I never saw my audition tape, according to Gavin it was sent to the ITV Bosses for review, which I sincerely hope is a different postal address than submissions for You’ve Been Framed. So rather fortunately that tape will never see the light of day again, though this is ITV so there is a chance it will be played out during England’s next World Cup goal or broadcast on their current affairs programme after being described as IRA training footage.

As I went to leave the audition room an unbelievably camp drip of a man burst through the door in a manner so ridiculously over the top that even Julian Clary would have thought it a tad effeminate. He introduced himself as JC, presumably because he shares all the personality of two-thirds of a digger. And then with his camp lisp, excitedly disgorged the information that Britney Spears had just shaved her head and walked into the path of oncoming traffic. This revelation that a celebrity and mother was having a full scale mental breakdown caused both Gavin and JC to burst into hysterics, something that I felt was rather distasteful. I left at this point, worried that my Gaydar was going to explode in the presence of such a highly refined source of pure homosexuality.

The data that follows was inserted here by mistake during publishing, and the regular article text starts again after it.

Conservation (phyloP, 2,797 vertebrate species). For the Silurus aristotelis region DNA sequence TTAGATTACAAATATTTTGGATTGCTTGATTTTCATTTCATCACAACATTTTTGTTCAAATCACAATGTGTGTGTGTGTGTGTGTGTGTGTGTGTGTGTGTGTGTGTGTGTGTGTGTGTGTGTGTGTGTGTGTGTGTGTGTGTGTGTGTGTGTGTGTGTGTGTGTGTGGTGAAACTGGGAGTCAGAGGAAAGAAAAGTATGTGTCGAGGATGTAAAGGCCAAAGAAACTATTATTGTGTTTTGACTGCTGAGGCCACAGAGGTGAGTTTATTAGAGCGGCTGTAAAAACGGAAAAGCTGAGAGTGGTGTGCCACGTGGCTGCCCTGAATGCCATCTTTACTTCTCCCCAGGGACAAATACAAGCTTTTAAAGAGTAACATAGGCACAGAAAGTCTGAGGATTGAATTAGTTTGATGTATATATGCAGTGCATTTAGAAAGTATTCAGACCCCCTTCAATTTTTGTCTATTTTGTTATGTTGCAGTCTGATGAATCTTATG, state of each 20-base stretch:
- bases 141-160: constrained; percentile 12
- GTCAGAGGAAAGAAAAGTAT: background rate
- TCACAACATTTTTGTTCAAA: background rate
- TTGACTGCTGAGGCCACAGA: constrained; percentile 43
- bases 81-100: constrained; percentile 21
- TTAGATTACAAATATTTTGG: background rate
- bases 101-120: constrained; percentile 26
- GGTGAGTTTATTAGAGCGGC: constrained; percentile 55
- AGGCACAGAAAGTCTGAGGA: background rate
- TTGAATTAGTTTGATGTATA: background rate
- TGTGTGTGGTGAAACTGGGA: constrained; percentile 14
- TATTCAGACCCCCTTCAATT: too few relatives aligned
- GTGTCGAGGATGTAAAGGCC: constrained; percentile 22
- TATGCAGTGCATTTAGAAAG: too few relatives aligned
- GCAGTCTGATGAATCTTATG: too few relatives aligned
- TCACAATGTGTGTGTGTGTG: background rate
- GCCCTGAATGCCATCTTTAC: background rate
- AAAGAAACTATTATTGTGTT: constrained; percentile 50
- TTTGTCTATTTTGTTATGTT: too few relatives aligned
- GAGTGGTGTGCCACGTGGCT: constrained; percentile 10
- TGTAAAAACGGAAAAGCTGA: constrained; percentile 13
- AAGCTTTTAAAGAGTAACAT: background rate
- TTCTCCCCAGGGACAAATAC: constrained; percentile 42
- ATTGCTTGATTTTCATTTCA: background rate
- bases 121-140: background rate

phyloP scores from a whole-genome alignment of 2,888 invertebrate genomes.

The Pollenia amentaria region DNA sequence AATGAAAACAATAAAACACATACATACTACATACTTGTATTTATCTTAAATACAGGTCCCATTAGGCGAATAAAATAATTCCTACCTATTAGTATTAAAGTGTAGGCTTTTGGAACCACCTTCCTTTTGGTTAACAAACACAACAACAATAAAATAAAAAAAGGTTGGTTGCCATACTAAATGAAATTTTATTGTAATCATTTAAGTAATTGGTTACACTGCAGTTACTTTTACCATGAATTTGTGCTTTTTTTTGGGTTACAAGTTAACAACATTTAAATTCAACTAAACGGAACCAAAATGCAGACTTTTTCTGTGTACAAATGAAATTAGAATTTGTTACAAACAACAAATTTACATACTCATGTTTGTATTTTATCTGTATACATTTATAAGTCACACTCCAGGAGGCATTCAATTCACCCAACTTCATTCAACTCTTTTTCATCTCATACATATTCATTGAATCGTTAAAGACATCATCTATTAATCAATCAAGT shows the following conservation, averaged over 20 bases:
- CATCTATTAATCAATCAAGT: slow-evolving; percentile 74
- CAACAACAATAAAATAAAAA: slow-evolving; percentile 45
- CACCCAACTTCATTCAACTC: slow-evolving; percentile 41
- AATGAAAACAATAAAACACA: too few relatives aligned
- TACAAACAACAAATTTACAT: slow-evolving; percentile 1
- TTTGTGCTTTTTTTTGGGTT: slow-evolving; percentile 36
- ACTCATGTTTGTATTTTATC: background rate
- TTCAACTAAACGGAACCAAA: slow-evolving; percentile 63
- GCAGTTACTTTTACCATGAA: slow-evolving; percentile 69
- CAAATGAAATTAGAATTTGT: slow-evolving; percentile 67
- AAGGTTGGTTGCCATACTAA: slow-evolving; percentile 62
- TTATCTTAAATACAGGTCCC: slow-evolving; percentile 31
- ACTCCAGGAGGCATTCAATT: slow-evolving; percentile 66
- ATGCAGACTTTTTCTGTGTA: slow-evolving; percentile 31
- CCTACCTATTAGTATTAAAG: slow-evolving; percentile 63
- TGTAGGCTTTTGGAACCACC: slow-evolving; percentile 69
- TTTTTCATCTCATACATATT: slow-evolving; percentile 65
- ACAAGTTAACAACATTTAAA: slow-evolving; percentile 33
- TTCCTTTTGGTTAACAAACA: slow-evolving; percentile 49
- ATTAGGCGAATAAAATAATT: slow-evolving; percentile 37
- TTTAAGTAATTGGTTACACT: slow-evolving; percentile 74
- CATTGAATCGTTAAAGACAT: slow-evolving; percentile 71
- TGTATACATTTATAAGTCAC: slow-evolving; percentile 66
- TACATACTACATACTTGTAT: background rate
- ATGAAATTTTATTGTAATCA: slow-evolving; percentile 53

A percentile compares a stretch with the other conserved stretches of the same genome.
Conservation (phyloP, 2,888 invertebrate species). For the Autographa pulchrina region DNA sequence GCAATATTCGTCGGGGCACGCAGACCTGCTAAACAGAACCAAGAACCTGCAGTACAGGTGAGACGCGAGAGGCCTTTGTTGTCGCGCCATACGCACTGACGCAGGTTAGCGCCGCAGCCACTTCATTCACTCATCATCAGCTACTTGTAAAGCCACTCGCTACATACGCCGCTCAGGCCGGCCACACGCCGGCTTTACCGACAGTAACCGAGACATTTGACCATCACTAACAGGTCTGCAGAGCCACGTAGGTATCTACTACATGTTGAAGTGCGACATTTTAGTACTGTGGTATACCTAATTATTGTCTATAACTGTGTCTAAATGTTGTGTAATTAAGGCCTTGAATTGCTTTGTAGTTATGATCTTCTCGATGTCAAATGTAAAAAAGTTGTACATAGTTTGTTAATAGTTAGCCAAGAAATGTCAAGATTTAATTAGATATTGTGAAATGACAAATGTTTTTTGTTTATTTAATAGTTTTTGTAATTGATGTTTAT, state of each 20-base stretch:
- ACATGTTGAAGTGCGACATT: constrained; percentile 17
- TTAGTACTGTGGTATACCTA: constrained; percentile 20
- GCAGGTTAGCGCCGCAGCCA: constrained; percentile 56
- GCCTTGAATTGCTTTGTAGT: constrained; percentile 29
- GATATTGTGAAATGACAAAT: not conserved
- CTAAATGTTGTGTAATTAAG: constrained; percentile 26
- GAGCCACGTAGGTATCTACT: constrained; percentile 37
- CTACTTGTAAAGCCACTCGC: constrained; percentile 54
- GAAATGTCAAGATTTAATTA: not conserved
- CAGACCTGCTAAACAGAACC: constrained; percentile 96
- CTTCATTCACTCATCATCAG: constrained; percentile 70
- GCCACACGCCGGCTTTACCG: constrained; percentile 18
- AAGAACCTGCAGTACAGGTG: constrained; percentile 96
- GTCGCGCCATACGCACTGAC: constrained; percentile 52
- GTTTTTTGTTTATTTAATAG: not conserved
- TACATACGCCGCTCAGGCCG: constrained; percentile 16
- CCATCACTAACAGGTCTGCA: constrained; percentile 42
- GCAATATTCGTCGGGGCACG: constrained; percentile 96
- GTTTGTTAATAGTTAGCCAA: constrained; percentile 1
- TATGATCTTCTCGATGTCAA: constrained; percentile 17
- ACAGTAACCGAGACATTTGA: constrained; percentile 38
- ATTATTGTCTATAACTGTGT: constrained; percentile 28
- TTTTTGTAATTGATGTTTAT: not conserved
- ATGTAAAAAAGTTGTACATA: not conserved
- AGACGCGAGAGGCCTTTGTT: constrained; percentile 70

I never heard back from The Debbie King Show, which I presumed meant I hadn’t been successful in my audition, though it may have been and Gavin simply rung the speaking clock in error confusing our similar phone numbers. To be honest I was quite relived not to have been selected, if anything the audition process had cemented my views on the hideousness of the genre. I did decide to watch the launch night of The Debbie King Show, in that sort of morbidly curious way you watch a car crash. I was strangely intrigued to see if JC had got the job, though the bit I managed to stomach solely featured Debbie King. Based on my snapshot of the programme, it would appear that the production company had hoped to recover the entire outlay spent on the set with the first phone call!

Unfortunately for The Debbie King Show its first transmission date was the 5th of March 2007, and if you remember way back at the beginning of this blog, you’ll know that on the early hours of the 6th of March, ITV Play ceased transmission permanently. That’s right after all that effort there was only ever one addition of The Debbie King Show – poor Debbie, Gavin and JC, they must have been devastated.

If you take one thing from this blog, let it be the theory that if you turn me down for a job your channel gets pulled the very next day! If enough people think it’s true, the myth will enter folklore and I’ll never be looking for work again!